Adolfo García-Sastre, PhD, on Plitidepsin Clinical Efficacy Against SARS-CoV-2

Adolfo García-Sastre, PhD, describes how his team took an “omics” approach to identifying drugs that may be likely candidates for repurposing in treating SARS-CoV-2. A team from Mount Sinai and University of California at San Francisco took the set of all drugs that are approved for use in humans and cross-referenced their effectiveness against the host factors present in SARS-CoV-2. As a result of this process, Dr. García-Sastre and his colleagues found that plitidepisin was an inhibitor of eEF1A, a host factor involved in SARS-CoV-2 replication in every known variant. The team then studied the effect of plitidepsin on SARS-CoV-2 in vitro and in vivo, and found it was an effective antiviral agent. The team also studied plitidepisin in combination with remdesivir, which was found to offer additional therapeutic benefits. Currently, plitidepsin is approved in Australia, but not in the United States, under the name Aplidin as a treatment for multiple myeloma. However, the data from the Mount Sinai research points to value of conducting phase 3 clinical trials with plitidepsin for SARS-CoV-2.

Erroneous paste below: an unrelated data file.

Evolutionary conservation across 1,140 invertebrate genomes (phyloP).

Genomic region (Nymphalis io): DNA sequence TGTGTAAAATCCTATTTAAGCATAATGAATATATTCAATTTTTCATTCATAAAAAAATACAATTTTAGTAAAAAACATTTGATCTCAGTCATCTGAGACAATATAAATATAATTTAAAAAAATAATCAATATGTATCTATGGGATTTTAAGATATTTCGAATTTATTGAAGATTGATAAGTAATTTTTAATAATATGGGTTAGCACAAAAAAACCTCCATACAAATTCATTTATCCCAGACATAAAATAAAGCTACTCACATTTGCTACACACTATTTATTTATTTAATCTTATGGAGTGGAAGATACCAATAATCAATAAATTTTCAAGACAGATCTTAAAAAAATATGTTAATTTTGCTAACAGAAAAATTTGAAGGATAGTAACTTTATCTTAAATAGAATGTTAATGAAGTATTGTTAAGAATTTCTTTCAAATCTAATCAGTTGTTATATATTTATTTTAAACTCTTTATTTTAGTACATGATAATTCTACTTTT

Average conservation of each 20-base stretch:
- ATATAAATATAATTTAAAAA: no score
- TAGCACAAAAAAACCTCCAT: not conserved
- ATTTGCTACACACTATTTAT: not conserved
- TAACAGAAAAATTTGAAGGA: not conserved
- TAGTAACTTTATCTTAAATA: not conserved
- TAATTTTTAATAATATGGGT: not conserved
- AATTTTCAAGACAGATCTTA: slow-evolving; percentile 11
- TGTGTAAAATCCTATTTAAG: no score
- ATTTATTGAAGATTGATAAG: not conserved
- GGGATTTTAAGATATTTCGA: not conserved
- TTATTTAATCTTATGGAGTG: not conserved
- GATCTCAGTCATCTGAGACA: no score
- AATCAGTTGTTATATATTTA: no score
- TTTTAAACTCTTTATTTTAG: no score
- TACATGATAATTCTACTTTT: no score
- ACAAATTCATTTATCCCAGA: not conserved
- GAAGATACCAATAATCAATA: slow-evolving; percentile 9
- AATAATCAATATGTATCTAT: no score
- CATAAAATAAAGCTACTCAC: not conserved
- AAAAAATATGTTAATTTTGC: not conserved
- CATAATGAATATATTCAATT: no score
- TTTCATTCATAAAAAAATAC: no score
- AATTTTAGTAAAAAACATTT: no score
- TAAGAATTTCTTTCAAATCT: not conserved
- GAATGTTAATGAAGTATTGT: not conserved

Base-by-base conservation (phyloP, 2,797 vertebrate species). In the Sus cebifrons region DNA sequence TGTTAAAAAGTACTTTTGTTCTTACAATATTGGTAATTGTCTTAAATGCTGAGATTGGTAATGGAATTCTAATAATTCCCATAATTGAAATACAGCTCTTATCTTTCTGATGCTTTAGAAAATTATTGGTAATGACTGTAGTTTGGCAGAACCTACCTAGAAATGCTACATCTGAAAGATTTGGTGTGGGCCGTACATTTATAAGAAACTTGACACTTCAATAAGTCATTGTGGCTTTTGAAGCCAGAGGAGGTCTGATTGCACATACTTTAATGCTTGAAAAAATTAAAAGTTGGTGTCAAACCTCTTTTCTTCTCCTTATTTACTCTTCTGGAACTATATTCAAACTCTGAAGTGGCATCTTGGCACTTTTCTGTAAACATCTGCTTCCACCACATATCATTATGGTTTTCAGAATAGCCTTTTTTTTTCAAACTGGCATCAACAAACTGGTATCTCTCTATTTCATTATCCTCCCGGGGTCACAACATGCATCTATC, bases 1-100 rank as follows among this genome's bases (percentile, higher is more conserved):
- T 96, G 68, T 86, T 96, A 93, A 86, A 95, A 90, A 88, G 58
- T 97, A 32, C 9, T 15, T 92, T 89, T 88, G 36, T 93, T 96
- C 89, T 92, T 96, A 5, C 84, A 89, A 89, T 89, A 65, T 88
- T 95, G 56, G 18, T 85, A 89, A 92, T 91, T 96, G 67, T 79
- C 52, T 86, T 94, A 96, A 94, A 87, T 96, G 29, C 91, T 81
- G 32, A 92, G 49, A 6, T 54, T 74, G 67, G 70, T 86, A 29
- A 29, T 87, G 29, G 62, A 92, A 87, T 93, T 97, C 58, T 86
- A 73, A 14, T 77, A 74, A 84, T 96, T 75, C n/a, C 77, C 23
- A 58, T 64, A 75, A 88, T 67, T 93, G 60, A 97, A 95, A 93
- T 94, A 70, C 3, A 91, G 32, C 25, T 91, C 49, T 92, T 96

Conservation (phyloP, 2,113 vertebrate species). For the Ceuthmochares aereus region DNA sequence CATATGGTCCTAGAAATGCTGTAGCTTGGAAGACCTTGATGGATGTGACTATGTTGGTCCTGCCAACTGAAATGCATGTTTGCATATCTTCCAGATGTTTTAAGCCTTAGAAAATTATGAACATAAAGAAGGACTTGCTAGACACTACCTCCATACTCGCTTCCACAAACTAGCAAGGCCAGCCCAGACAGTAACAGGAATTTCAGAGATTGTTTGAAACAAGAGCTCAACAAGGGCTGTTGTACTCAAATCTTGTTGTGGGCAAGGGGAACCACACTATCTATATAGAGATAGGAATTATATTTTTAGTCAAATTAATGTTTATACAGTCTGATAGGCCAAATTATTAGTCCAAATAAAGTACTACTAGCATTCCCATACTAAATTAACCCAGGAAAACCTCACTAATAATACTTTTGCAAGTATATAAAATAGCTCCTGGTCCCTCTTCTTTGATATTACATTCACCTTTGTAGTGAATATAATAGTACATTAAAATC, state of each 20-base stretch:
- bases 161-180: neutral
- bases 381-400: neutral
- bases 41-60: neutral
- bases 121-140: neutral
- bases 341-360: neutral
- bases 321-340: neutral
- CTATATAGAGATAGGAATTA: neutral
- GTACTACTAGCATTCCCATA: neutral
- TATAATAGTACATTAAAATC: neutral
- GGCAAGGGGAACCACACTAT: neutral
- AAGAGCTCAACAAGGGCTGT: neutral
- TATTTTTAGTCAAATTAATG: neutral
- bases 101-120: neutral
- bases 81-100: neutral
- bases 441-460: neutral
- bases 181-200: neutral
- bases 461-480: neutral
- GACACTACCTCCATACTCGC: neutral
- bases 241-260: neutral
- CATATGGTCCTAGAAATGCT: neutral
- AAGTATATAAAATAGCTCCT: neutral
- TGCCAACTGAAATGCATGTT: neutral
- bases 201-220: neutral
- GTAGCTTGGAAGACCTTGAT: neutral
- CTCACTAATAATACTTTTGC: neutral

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Adolfo García-Sastre, MD.

Adolfo García-Sastre, MD

Director, Global Health and Emerging Pathogens Institute
Irene and Dr. Arthur M. Fishberg Professor, Microbiology, and Medicine (Infectious Diseases)
Icahn School of Medicine at Mount Sinai

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